As a business owner, you want to ensure that your employees are well taken care of and that everyone is on the same page regarding their job responsibilities. To ensure this, creating an employment agreement is crucial.
An employment agreement outlines the terms of the employee’s role and rights, such as duties and wages. It should also include certain protections for you and your employee (e.g., non-disclosure agreements). What should you have in your contract so you can set your company up for success?
Job description and duties of the employee
Outlining the job duties early on in the process will help both parties better understand what tasks are expected from the employee. This eliminates any ambiguity associated with individual tasks and, as a result, any future disagreement about what was expected of the employee.
Wage and benefits
Any agreement should address specific details like salary or hourly rates, overtime regulations, bonuses or commissions, health insurance coverage, retirement plans, and other compensation-related matters.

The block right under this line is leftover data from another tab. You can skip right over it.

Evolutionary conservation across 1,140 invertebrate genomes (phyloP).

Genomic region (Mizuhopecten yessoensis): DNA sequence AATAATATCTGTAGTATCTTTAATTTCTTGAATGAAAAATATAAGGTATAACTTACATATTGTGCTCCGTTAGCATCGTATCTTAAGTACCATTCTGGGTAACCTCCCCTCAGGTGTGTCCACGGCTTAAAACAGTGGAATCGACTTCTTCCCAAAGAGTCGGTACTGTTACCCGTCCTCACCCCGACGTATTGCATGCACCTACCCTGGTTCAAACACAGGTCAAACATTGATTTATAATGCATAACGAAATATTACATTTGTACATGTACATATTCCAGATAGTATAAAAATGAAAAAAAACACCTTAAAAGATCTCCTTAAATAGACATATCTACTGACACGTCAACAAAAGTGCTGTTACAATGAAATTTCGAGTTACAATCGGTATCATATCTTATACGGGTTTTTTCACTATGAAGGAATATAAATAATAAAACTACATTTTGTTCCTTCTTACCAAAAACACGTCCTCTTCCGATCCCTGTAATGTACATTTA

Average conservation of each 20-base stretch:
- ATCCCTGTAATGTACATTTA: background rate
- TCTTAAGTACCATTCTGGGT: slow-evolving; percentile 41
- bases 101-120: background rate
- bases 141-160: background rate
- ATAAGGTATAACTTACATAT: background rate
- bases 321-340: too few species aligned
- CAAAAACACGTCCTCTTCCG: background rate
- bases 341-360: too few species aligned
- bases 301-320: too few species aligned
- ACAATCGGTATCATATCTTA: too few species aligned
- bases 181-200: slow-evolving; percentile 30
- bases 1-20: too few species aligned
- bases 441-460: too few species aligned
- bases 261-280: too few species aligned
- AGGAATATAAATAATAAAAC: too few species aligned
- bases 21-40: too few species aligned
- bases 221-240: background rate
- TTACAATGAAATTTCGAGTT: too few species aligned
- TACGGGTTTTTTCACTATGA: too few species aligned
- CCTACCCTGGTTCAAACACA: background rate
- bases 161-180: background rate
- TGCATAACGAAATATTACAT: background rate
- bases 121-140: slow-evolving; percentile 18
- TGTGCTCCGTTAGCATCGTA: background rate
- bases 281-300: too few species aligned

Non-disclosure, non-compete and other contractual agreements
Non-disclosure agreements provide assurance that confidential business information disclosed during the course of work is kept confidential. Furthermore, non-compete agreements ensure employers are not disadvantaged by employees leaving their company and entering similar industries. Other contractual agreements may include post-employment confidentiality obligations to protect the employer’s interests if any post-employment disputes arise.
Process for handling disputes or grievances
The employee agreement should outline what steps to follow if an employee has a complaint, such as when to involve supervisors or human resources staff. It should also provide instructions on submitting the grievance and specify timelines for resolutions or hearings.
Overall, the agreement is a mutually beneficial document containing legal terms between employer and employee. This agreement is instrumental in setting employees’ boundaries and expectations and helps protect employers from litigation.